Adèle’s collection expresses her appreciation for African-made fabrics and a dedication to using recycled materials including rice and cement sacks, brass, and glass.

ethical fashion

There you have it. 10 Black Owned Ethical Fashion Brands. Get your Shoppe on!


-Tony Oluwatoyin Lawson (IG @thebusyafrican)

The #1 Essential Thing to Do Before 2016


As you prepare for the New Year. I wanted to offer you a tip on one essential thing you could do that would change the game for you in 2016.

….drum roll please….

PURGE. I cannot stress the power of letting go through some good ole purging. Chillllllld….let go so you can let the blessings flow boo boo! Here are some examples of quick things you could do to let the blessings flow before the clock strikes 2016:

+ Bring your email inbox to “zero” (even if that means marking everything “read” and trusting that the communication that needs to come back to you will return)

+ Throw away all papers, clothing, and items that you haven’t rocked with over the past 6 months.

+ Delete messages or contacts from your phone that carry negative energy or remind you of any sense of “lack or loss”.

+ Clean out your refrigerator, freezer and cabinets and throw out old and expired food. You don’t have to hold on to mediocre anymore.




Happy New Year!

From your Resident Action Coach.

Akua Soadwa

Akua Soadwa is an Action Coach that supports individuals and entrepreneurs with reconnecting back to their spirits to determine the next course of actions for their personal lives or their businesses. She believes that when people listen to, nurture and honor their spirits, they are inevitably “just one conversation and one action away from having everything they want.”
Akua pic - how do you want to feel

GIVING BLACK: The Many Reasons Why We Should Financially Support our Favorite Causes.


“Black people are the most generous people on this Earth.” That’s a paraphrase of one of my father’s many bits of socio-philosophical brilliance.

He usually uses it in reference to Black folks’ collective emotional generosity – how forgiving we can be in welcoming some Black celebrity back into our loving fold after some public transgression, even if amends haven’t been fully made. But we are also a people who are quite generous with our material and financial resources.

Black folks’ survival and progress have always been rooted in how well we cultivate Ujima (Collective work and responsibility) and Ujamaa (Cooperative Economics).  Many of us have never even considered adopting the title of “philanthropist.”

All the same, generations of church folks, sorority sisters/fraternity brothers, coaches, educators, mentors, activists, etc. have reliably identified our communties’ needs and valiantly employed ever-more creative fundraising to get those needs met. This, indeed, is precisely what philanthropy looks like.

Young Docs DC
Young Docs DC

While altruism can inspire us to be more strategic and impactful with our charitable dollars, mainstream non-profit organizations aren’t always the most accessible or welcoming to Black people as change agents or to our self-determined issues and concerns as philanthropic priorities.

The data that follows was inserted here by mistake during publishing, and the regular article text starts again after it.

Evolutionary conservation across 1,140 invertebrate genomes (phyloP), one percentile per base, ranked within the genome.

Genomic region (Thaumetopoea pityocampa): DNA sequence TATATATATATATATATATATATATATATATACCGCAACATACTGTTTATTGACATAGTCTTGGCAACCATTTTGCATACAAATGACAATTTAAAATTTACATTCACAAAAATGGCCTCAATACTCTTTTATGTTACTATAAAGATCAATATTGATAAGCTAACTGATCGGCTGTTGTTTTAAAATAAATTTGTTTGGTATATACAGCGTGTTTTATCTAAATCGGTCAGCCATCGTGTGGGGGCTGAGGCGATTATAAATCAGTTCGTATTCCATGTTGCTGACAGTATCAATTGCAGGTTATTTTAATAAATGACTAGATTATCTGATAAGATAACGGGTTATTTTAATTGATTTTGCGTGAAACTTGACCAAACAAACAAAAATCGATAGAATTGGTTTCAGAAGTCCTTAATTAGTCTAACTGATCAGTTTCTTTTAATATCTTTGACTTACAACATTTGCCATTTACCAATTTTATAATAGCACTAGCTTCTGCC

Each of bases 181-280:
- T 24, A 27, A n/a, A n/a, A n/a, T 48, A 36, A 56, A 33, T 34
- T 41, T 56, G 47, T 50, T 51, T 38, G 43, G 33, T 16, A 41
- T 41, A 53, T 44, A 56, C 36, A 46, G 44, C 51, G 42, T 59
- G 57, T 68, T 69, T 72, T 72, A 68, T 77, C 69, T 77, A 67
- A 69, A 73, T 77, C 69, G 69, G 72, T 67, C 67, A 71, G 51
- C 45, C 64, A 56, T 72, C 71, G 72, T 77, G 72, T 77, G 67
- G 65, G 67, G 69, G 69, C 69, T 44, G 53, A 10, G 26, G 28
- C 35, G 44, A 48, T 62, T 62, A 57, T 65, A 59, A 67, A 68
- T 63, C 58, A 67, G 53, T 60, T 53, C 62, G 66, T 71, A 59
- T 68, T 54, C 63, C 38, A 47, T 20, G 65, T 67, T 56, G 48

A great way to navigate this murky space is to commit to learning more about smaller, local non-profit organizations or about local chapters of larger national groups like NAACP (   These groups often afford increased access to staff and decision-makers, giving donors greater opportunity to learn about and influence organizational philosophy and greater confidence in the stewardship of funds raised. 

Donors will also feel more rewarded – and encouraged to give more generously – when the impact of an organization’s work can be readily seen and felt in the donors’ communities. 


Black folks can also consider joining a giving circle like The Black Benefactors (, pooling resources with like-minded Black donors to increase the giving impact as well as gaining valuable insights about giving mechanisms and strategies for individuals and groups alike.


Black people have a broad and deep tradition of giving, from car washes that support a young neighbor’s college costs to multi-million dollar capital campaigns for sustaining our Historically Black Colleges and Universities. We must continue to build on that tradition. 

Guided by the generations-strong spirit of black charity, let’s combine insight from analyzing structures and systems that affect our well-being at every level with the power of organizing and collective action.

Let’s pledge to talk more frequently and intentionally with loved ones about organizations known for their dedication Black people’s advancement and about how we can pool resources to sustain and influence that good work.

Howard University students perform community service nationally and internationally

With eyes on the prize of Black freedom, here are some organizations to learn about:

Young Docs DC

The Algebra Project

Black Benefactors 

Black Youth Project 100 

The Dream Defenders 

Any of the 105 Historically Black Colleges and Universities (refer to United Negro College Fund for a list)

Kings Against Violence Initiative 

National Association for the Advancement of Colored People 

National Society of Black Engineers 

Teaching for Change 

Young Peoples’ Project 

Teaching for Change Bookstore in Washington, DC

–  By Guest Contributor: Nzinga Tull

LISNR: The Black Owned Business that Raised over $10 Million and is Disrupting the Mobile Technology Industry


I have a huge appreciation for disruptive technology. That’s why I was excited to discover LISNR, a Cincinnati based business that is easily one of the most disruptive companies within the mobile communication industry.